#Archaeology31–Day 8–Mineral

Clay! The ceramics on the North Slope, especially the more recent ones, are not high quality, but that seems to be because they were not fully fired, perhaps to conserve fuel.

Raw clay eroding in beach near Utqiaġvik
Cord-marked sherd from Walakpa
Close-up portrait of the sherd

#Archaeology31–Day 6–Animal

Polar bears, of course. They hang out around Nuvuk a lot, which is why we always had bear guards. Some days we could see eight at once out on the ice.

Bear sleeping by the trail to the site.

#Archaeology31–Day 2–Throwback Thursday

Well, I’m catching up, so this should have been posted Thursday…

Tour of Piŋusugruk 1994. L to R, Anne Jensen, Jana Pausauraq Harcharek, and Panikpak Doe-Doe Edwardsen (both from NSB IHLC at the time).

#Archaeology31–Day 1–Who Am I?

I am an Arctic archaeologist/anthropologist. I have lived in Utqiaġvik (formerly Barrow), Alaska since 1996. I mostly work on Arctic Alaskan coastal sites and sustainability, and spend a lot of time dealing with erosion, although I am a zooarchaeologist at heart. I chair the SAA Committee on Climate Change Strategies and Archaeological Resources.

ICASS X abstract deadline JANUARY 20, 2020 (EXTENDED)

Do you work with some aspect of people and permafrost?  There is a session on that topic at ICASS X (Arkhangelsk, June 15-20, 2020).  The deadline for abstracts is extended to January 20, 2020!

The session is called “People and Permafrost in a Changing Arctic.”  The session abstract shown on the website is a placeholder that hasn’t been updated yet.  The up-to-date version is below.

Apply here (under the Abstract Submission link) : https://icass.uni.edu

People and Permafrost in a Changing Arctic

For thousands of years, permafrost has been a constant in most of the Arctic.  Communities and lifeways have literally been built on the assumption that it would endure in perpetuity.  Now, in response to recent warming trends, permafrost degradation and its numerous societal and environmental impacts are becoming widespread.  Coastal bluffs eroding into the sea, roads like washboards or washed away, fill collapsing around pilings supporting public infrastructure, archaeological sites and cultural heritage thawing and rotting, and ice cellars thawing and flooding, are only some of the effects becoming commonplace across the Circumpolar North. 

This session will bring together interdisciplinary research focused on changing permafrost and its impacts on people and landscapes as well as human resilience and adaptation in Arctic coastal permafrost areas. We seek to develop synergy between researchers  interested in these topics and expand PerCS-Net (Permafrost Coastal Systems Network), an international network of researchers dealing with permafrost systems in transition. We welcome papers covering various aspects of these issues, from identifying new types of social and environmental disruption to  monitoring to attempts at adaption.  Contributions from community members and holders of Indigenous knowledge and local knowledge and researchers successfully engaging directly with Indigenous communities are particularly welcomed.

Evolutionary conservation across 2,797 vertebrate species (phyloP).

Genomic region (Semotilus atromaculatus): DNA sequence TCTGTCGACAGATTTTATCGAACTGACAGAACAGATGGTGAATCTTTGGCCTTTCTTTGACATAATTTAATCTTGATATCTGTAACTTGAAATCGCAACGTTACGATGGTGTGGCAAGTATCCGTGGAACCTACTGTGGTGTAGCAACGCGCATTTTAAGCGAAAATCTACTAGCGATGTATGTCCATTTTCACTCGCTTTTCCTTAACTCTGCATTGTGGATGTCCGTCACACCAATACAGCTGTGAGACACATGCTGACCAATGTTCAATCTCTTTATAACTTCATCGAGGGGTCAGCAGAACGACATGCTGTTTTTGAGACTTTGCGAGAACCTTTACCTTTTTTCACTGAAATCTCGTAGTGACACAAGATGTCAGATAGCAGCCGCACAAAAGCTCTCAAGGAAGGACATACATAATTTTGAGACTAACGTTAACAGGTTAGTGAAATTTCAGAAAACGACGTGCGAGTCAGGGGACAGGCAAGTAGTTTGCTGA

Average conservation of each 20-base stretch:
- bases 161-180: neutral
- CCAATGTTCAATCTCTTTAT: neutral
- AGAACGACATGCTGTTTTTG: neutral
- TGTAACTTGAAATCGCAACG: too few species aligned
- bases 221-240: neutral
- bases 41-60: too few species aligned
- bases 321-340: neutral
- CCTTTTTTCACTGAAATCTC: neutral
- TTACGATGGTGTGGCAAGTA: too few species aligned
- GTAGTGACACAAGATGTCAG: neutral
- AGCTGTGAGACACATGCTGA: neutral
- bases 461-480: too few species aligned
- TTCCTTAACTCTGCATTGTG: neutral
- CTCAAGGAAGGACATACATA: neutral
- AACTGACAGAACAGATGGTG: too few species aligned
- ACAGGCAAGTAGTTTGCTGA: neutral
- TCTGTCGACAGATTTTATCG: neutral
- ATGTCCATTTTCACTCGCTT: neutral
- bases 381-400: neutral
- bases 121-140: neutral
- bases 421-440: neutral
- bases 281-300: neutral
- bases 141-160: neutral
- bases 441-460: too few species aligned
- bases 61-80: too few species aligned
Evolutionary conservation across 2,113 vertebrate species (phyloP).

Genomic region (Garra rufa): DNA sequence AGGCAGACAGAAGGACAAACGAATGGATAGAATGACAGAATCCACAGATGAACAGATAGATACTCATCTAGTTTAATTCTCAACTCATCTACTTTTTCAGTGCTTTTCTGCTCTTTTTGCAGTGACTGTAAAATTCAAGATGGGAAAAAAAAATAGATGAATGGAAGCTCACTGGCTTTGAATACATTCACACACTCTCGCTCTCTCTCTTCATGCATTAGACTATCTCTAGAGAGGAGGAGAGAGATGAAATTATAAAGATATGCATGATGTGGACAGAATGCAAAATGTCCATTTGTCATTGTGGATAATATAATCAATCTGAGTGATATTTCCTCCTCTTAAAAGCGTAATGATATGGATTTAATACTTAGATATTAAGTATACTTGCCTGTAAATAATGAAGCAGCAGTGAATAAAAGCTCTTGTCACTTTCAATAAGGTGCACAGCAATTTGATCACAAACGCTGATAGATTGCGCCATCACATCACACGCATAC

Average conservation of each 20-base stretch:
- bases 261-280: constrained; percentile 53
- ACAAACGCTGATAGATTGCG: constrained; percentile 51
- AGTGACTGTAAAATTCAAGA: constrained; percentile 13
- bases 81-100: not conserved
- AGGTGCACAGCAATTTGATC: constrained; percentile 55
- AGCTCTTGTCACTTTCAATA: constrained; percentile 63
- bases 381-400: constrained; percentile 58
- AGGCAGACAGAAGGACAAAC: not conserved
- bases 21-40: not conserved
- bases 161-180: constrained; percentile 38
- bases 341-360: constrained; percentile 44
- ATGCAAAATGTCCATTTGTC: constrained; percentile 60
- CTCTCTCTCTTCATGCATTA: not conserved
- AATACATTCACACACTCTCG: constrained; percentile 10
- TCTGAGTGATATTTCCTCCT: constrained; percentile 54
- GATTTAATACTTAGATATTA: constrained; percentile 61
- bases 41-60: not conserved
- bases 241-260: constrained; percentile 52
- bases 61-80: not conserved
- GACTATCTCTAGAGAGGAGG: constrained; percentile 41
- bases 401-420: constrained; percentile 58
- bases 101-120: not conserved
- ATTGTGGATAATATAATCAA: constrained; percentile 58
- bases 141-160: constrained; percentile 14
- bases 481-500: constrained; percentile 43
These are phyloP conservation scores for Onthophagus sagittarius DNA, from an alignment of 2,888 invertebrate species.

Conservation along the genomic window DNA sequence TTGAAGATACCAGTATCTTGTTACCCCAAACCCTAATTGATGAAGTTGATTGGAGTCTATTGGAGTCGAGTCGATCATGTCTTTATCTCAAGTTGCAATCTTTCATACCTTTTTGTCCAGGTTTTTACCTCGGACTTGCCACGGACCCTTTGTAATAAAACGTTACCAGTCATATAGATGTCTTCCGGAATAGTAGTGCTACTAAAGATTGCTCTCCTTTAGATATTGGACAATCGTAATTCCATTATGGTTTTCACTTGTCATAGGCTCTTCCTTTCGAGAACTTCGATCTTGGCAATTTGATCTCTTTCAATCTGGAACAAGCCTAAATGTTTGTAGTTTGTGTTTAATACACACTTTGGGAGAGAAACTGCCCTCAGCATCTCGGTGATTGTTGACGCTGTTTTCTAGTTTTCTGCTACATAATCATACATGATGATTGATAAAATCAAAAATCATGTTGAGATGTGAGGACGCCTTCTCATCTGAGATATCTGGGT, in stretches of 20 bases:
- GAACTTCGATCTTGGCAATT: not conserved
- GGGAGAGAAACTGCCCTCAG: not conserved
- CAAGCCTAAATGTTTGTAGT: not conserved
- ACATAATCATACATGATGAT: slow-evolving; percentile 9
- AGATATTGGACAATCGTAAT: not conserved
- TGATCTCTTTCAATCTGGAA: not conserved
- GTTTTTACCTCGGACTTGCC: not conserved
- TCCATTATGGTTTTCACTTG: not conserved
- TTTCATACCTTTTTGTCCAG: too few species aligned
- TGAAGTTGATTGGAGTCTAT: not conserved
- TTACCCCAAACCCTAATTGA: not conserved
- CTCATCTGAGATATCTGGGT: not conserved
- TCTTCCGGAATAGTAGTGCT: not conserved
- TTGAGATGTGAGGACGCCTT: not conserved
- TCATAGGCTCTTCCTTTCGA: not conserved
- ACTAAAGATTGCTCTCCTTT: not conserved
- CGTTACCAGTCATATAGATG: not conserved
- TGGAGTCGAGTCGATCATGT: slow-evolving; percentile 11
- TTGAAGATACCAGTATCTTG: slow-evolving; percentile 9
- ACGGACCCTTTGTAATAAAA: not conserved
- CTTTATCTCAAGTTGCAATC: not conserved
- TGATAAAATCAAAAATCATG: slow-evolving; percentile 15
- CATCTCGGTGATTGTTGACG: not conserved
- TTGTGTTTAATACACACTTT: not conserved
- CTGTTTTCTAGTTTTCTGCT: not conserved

Deadline is January 20, 2020.

Apply here (under the Abstract Submission link) : https://icass.uni.edu

Climate Change and Cultural Resources seminar (SAA members only)

As usual, things have been busy. One of the things I’ve been busy with was an online seminar for the Society of American Archaeology on “Climate Change and Cultural Resources.” Despite some connectivity issues, it went off well. SAA records these seminars, and you can watch them if you are a current member. You will need to be logged in to the SAA web site member section to access the archive. The climate change one is here.

National Climate Assessment 4 is released

Black Friday wouldn’t seem like the ideal day to release a report as important as this, but there it is.  This report is Part 2, covering Risks, Impacts and Adaptation in the US. It is based on a massive amount of scientific study, as detailed in Part 1, which was released last year.

For those who don’t have time to read it, the short version is that things are going to get really bad soon in many parts of the US if we don’t turn this car around.  Fires, floods, coastal erosion & flooding and declining property values along the coast, climate refugees, heat waves that kill people, infrastructure collapse, agricultural failures with decreasing food security and increasing food prices, and so on.  And the knock-on effects of all that will impact places and industries that maybe aren’t feeling direct effects, so the economy will shrink. Not a pretty picture.

It won’t be just Arctic peoples’ cultural heritage and valuable scientific information that gets lost.  It will be public infrastructure and homes and food sources and drinking water.  The problems that we are seeing here in North Alaska now will most likely be coming to a place near you soon if enough isn’t done to change things.  This really isn’t the sort of thing to be gambling on.

The way it is set up, you can download executive summaries of the whole thing and of each chapter, but not the whole report or whole chapters.  They have to be read online.  Not much thought given to folks who live in rural communities with low bandwidth and/or super expensive internet ($299/month for 5Mb/sec and a 100GB data cap anyone).  If it could be downloaded, costs and the downloaded documents could be shared.